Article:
Cell-autonomous requirement for ACE2 across organs in lethal mouse SARS-CoV-2 infection

Alan T. Tang, David W. Buchholz, Katherine M. Szigety, Brian Imbiakha, Siqi Gao, Maxwell Frankfurter, Min Wang, Jisheng Yang, Peter Hewins, Patricia Mericko-Ishizuka, N. Adrian Leu, Stephanie Sterling, Isaac A. Monreal, Julie Sahler, Avery August, Xuming Zhu, Kellie A. Jurado, Mingang Xu, Edward E. Morrisey, Sarah E. MillarHector C. Aguilar, Mark L. Kahn

Research output: Contribution to journalArticlepeer-review

2 Scopus citations


AU Angiotensin-converting: Pleaseconfirmthatallheadinglevelsarerepresentedcorrectly enzyme 2 (ACE2) is the cell-surface: receptor for Severe Acute Respiratory Syndrome Coronavirus 2 (SARS-CoV-2). While its central role in Coronavirus Disease 2019 (COVID-19) pathogenesis is indisputable, there remains significant debate regarding the role of this transmembrane carboxypeptidase in the disease course. These include the role of soluble versus membrane-bound ACE2, as well as ACE2-independent mechanisms that may contribute to viral spread. Testing these roles requires in vivo models. Here, we report humanized ACE2-floxed mice in which hACE2 is expressed from the mouse Ace2 locus in a manner that confers lethal disease and permits cell-specific, Cre-mediated loss of function, and LSL-hACE2 mice in which hACE2 is expressed from the Rosa26 locus enabling cell-specific, Cre-mediated gain of function. Following exposure to SARS-CoV-2, hACE2-floxed mice experienced lethal cachexia, pulmonary infiltrates, intravascular thrombosis and hypoxemia—hallmarks of severe COVID-19. Cre-mediated loss and gain of hACE2 demonstrate that neuronal infection confers lethal cachexia, hypoxemia, and respiratory failure in the absence of lung epithelial infection. In this series of genetic experiments, we demonstrate that ACE2 is absolutely and cell-autonomously required for SARS-CoV-2 infection in the olfactory epithelium, brain, and lung across diverse cell types. Therapies inhibiting or blocking ACE2 at these different sites are likely to be an effective strategy towards preventing severe COVID-19.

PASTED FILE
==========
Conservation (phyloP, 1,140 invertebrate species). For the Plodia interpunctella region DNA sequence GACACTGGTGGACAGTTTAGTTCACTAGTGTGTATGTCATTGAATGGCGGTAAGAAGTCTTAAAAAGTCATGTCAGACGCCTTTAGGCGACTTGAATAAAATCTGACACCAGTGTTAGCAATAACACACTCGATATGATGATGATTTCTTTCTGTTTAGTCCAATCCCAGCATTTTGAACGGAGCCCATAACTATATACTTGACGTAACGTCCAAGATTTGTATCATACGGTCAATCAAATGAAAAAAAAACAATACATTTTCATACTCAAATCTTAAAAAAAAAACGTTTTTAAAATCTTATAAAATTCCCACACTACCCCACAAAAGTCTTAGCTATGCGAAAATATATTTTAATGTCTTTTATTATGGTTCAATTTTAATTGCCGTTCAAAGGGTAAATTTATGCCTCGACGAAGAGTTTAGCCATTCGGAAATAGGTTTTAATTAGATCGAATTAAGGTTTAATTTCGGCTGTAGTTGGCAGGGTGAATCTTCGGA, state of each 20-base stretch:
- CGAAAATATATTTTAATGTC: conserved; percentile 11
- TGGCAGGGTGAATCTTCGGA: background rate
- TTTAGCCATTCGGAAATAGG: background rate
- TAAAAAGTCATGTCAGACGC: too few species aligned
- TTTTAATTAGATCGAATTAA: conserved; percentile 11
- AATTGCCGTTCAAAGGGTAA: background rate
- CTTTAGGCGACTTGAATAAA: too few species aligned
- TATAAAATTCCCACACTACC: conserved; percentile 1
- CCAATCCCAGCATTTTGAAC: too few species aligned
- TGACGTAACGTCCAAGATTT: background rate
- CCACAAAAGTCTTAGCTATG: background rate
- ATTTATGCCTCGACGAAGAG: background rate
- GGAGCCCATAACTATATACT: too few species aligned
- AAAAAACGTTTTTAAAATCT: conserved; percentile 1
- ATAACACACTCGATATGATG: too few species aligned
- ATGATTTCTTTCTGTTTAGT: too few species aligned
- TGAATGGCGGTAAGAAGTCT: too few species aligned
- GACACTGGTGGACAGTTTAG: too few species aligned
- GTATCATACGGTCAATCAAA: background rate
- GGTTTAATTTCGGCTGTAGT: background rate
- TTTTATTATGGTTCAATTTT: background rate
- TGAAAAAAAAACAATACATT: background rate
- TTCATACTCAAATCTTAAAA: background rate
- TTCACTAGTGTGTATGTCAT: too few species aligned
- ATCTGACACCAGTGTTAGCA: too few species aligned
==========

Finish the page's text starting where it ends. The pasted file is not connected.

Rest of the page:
Original languageEnglish
Article numbere3001989
JournalPLoS Biology
Issue number2
StatePublished - Feb 2023


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